see model examples which were so slow I didn’t want to run them. I get
more
confidence and value out of knowing custom queries work at the model
example
level, rather than waiting for an acceptance test to trigger their
failure.

I do get value out of not hitting the database for things that I don’t
need
to hit it for, but custom finds aren’t one of those things IMO. It’s
also
easier to track down the failure and fix it at the model example level,
rather than having to truck through acceptance test backtraces, log
files,
etc to find that you had a typo in your custom finder.

For the record, my definition of custom apples to handcrafted SQL as
well as
handcrafted conditions, scopes, joins, etc that are used when creating
find
methods which encapsulate this logic (such as find_thingy 1, 2)


#8

On 30 Oct 2008, at 15:58, Zach D. wrote:

I know the above example breaks the one assertion per test guideline
people strive to adhere to, but I think it is ok. If there are more
examples that should be used to make sure find_thingy works then I’d
break out a separate describe block and have multiple ‘it’ examples,

It also goes to the database, which will make it a slow unit test. I
personally do pretty much the same thing myself mostly when working
with ActiveRecord, but it doesn’t mean I’m comfortable with it. (And
it also doesn’t mean our unit test suite is anything other than
shamefully slow)

I did experiment with a QueryApapter for this purpose which has worked
out quite well for us. You end up with code like this in the Controller:

products = Product.find(:all, Product::QueryAdapter.new(params).adapt)

You then have a QueryAdapter class to test which is solely responsible
for mapping web query params into database query params - so that’s
where you put the logic to build your conditions, your limit etc, and
return them as a hash from QueryAdapter#adapt.

The family of QueryAdapters then become the one place where I’m
coupled to ActiveRecord’s find method arguments, which is nice, rather
than having it sprinkled all over the controller code.

HTH,
Matt


#9

On 30 Oct 2008, at 20:11, Pat M. wrote:

with ActiveRecord, but it doesn’t mean I’m comfortable with it. (And
checking out for you.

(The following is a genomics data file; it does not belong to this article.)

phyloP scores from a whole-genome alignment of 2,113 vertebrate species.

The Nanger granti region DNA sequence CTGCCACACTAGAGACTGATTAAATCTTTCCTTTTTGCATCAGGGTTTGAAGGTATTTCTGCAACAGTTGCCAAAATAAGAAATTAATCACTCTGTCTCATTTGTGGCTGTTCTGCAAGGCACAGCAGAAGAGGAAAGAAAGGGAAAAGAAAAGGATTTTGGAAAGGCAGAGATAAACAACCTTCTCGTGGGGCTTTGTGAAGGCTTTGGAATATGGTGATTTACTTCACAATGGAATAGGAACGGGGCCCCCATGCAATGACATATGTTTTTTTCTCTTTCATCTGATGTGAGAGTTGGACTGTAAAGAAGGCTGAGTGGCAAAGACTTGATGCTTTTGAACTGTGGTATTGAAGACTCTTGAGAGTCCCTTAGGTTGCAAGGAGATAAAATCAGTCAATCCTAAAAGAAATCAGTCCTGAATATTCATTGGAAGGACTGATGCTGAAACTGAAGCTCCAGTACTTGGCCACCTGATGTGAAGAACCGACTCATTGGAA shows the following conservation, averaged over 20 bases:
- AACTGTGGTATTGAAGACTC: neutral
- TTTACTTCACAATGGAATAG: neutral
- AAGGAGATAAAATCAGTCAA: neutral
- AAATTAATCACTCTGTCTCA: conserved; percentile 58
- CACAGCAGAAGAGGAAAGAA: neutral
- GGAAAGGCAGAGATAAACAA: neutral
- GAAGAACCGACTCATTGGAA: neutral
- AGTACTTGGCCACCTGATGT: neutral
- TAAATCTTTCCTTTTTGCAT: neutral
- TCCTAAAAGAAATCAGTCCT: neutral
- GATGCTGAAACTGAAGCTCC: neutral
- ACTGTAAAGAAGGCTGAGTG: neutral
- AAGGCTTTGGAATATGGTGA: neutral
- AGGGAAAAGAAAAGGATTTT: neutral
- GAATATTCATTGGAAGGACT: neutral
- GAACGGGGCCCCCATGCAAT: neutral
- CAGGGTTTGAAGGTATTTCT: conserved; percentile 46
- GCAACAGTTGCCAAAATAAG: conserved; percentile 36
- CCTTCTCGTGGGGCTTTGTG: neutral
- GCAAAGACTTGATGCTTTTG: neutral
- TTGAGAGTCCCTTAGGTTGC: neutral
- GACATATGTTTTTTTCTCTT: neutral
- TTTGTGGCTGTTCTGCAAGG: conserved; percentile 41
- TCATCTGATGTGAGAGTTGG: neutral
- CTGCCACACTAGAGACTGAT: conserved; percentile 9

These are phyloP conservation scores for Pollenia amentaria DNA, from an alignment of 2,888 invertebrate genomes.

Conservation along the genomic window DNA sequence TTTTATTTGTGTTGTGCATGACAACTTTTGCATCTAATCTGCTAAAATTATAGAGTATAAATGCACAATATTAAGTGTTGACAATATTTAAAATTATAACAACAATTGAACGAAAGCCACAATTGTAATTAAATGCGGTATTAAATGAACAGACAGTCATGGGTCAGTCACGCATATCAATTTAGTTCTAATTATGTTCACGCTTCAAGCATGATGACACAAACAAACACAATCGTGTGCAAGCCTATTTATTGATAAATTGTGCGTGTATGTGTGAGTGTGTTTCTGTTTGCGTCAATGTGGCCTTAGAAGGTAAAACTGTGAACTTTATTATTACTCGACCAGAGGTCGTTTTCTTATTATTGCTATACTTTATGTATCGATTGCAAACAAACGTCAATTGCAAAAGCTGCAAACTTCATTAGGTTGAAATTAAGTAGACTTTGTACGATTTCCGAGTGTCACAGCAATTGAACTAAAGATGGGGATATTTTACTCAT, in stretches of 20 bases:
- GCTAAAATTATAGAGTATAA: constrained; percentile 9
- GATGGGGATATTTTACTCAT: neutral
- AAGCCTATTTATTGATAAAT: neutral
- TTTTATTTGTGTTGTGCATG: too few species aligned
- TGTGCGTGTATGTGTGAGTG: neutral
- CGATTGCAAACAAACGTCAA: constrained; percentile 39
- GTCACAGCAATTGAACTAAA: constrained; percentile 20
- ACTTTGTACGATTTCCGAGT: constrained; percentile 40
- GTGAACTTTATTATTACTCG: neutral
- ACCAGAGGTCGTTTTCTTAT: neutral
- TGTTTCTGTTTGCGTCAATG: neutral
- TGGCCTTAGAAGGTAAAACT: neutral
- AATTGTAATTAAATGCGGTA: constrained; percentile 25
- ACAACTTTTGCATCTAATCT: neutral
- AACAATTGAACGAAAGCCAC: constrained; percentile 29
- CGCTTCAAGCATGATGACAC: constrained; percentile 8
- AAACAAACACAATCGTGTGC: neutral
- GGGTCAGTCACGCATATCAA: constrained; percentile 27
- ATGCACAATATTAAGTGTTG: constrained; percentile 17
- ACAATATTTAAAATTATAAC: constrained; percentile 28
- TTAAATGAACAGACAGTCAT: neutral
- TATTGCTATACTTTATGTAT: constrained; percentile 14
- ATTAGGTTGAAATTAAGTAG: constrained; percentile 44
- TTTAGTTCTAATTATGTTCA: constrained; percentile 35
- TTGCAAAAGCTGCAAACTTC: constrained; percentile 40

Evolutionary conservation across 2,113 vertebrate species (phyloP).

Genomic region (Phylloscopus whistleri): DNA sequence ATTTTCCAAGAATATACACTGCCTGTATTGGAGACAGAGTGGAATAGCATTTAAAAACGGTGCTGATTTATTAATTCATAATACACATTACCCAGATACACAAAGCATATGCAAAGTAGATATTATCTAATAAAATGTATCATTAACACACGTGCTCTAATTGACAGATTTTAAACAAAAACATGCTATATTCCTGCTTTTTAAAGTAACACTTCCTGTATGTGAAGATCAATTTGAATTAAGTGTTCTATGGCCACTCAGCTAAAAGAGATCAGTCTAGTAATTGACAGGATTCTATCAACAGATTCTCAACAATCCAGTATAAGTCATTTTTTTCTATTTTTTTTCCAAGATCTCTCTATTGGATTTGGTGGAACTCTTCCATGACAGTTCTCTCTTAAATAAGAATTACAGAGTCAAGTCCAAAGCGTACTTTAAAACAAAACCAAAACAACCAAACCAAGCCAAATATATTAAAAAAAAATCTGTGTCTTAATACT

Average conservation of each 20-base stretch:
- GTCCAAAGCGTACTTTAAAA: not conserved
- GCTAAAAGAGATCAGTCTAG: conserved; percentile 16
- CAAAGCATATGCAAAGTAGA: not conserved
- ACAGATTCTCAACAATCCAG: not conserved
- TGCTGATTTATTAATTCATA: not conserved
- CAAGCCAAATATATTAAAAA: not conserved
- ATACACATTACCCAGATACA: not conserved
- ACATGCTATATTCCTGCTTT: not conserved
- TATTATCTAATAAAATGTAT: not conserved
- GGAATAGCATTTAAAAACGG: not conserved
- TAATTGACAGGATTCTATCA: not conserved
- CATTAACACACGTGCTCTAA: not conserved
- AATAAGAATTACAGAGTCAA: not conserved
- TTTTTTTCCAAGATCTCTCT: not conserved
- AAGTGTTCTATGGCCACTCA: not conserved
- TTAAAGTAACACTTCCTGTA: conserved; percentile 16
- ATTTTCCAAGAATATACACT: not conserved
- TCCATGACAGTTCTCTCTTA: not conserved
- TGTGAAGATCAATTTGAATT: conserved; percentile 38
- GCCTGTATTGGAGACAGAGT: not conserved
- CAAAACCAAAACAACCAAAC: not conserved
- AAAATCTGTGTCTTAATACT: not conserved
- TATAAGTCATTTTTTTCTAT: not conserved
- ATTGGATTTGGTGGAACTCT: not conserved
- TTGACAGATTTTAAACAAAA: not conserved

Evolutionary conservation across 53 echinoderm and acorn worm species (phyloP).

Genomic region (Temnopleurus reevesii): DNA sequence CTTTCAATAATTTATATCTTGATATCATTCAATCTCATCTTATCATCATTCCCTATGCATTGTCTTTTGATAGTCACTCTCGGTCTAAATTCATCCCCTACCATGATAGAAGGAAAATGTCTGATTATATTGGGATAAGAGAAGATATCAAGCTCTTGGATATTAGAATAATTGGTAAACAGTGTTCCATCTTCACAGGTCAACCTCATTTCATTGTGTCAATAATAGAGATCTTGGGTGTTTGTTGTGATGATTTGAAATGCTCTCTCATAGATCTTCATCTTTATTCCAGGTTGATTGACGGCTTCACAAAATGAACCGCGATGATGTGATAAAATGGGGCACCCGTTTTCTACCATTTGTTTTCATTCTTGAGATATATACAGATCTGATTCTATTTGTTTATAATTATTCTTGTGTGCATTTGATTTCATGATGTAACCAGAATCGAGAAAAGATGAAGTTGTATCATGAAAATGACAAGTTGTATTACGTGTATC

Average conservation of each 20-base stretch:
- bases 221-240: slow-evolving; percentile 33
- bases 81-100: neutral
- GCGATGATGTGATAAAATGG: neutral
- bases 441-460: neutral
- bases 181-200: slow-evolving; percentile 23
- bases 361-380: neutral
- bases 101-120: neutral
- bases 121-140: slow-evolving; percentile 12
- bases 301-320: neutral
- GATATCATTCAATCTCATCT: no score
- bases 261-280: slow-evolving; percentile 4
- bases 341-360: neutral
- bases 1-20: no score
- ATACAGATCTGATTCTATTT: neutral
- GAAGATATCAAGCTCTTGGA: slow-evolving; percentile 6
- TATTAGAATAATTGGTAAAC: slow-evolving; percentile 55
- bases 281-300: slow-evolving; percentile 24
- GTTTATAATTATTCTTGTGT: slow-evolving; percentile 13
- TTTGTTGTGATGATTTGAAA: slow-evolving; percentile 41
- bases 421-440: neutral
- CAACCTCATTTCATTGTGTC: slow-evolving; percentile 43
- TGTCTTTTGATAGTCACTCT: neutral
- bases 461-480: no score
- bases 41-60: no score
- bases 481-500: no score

Sounds interesting. I’d still like to see us have a proper ORM for
ruby that lets us play with POROs 90% of the time, and just have a
separate suite of tests for the database-object mappings that we run
when necessary.

cheers,
Matt


#10

On Oct 31, 2008, at 7:49 am, Matt W. wrote:

separate suite of tests for the database-object mappings that we run
when necessary.

I’m using DataMapper in a (non-web) project I have on now, and for
part of the spec suite where I am concerned with persistence as a
black-box, I create an in-memory SQLite database:

 # story_spec.rb

 describe "Class", Story do

   # ...

   describe ".unposted" do
     include InMemoryDatabase

     before(:each) do
       setup_in_memory_database

       @twitter_client = mock(TwitterAgent::Client, :post_story =>

true)

       @story_1 = Story.create(:title => "Story title 1",
                               :published_at => DateTime.new(2008,

9, 28))
@story_2 = Story.create(:title => “Story title 2”,
:published_at => DateTime.new(2008,
9, 29))
@story_3 = Story.create(:title => “Story title 3”,
:published_at => DateTime.new(2008,
9, 27))
end

     it "should find all stories (in ascending published date)

when none have been posted" do
Story.unposted.should == [ @story_3, @story_1, @story_2 ]
end

     it "should find only unpublished stories (in ascending

published date)" do
@story_1.post_to_twitter!(@twitter_client)
Story.unposted.should == [ @story_3, @story_2 ]
end

   end
 end

 # spec_helper.rb

 module InMemoryDatabase
   def setup_in_memory_database
     DataMapper.setup(:default, "sqlite3::memory:")
     Database::Migrator.new.reset_database!
   end
 end

Aside from being unable to use DB-lever constraints, that gives me
enough confidence in the persistence. Other specs that don’t need
persistence simply omit the “setup_in_memory_database” call.

It’s important not to lose sight of the fact that, even though
ActiveRecord mixes business logic and persistence, they are still
separate concerns
.

Ashley


http://www.patchspace.co.uk/